James Orme House and Barns - Digital Archive

The Digital Archive and complementary Interactive Heritage Register Map are initiatives to provide historical information regarding properties included on the Township’s Heritage Register. The Digital Archive only includes properties which have consented to include their heritage property on this archive.

The lands we know today as the Township of Puslinch have been home to
Indigenous peoples since time immemorial. We acknowledge that we are on the
traditional territory of the Hatiwendaronk, as well as the treaty lands and traditional
territory of the Anishinaabe and Haudenosaunee.

With increasing encroachment by non-Indigenous settlers in the Township of Puslinch, the Anishinaabe and Haudenosaunee could not continue their traditional lifestyle and settled in their villages along the Credit River and in the Grand River Valley. These Indigenous nations uphold their Treaty Rights within our jurisdiction.

Today, the Township of Puslinch remains home to Indigenous peoples from across Turtle Island. We are grateful to have the opportunity to share and respect Mother Earth and are committed to building constructive and cooperative relationships with Indigenous nations.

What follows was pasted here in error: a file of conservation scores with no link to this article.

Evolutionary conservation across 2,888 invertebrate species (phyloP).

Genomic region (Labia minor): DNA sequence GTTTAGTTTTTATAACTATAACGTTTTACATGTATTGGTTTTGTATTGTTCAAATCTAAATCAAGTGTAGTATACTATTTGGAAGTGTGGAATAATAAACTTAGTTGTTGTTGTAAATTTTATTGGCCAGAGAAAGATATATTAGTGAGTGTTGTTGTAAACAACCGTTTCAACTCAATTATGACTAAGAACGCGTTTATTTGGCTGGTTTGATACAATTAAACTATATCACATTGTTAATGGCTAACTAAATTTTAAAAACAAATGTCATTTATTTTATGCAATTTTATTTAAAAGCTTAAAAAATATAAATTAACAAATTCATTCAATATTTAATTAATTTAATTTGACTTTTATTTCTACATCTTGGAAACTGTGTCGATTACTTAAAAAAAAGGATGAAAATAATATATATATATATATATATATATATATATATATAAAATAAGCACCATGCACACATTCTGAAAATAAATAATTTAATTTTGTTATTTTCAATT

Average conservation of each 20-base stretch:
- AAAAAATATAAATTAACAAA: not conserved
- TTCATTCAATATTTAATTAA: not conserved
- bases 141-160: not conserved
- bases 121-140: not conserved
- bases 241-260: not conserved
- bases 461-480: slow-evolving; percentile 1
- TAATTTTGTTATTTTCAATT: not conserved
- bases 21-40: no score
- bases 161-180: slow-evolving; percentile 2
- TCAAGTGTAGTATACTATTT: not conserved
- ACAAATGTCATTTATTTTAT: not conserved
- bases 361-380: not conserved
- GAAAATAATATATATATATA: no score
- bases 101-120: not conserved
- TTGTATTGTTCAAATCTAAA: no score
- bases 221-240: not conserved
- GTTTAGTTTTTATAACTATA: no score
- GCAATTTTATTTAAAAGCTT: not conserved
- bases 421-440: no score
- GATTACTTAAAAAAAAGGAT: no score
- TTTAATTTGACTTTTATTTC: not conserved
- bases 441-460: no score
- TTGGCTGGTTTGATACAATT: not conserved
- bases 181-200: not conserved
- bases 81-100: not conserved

James Orme House and Barns

711 Arkell Road Concession 10, Rear Part Lots 7-9 Puslinch, ON
Photo of James Orme House and Barns

Biographical Info

The James Orme House was built in 1854, possibly by Peter Hume, a Scottish stonemason who lived nearby. It is an early and significant fieldstone and granite Georgian style house in the Puslinch Township. In addition to the two-storey Georgian farmhouse, Orme also started a farm on the property.

Of particular note is the associated large fieldstone barn (1868) and the stone stable (1871). A stone piggery, later demolished, formed the third arm of this traditional enclosed farmyard.

James Orme had emigrated from Scotland to Farnham Plains in 1832, purchasing Lots 7 to 9.

The property is historically associated with Scottish immigration and the settlement of Arkell. It is extremely agriculturally significant to Puslinch and Arkell, and is even cited in Canadian literature on barns. 


James Orme House and Barns - Exterior House

James Orme House and Barns - Exterior Barn

Categories: Decade Built – 1850s, Decade Plaqued – 2000s, Georgian/Neoclassical Style, Historical Association – Scottish/Scotland, Materials – Stone, Two-storeys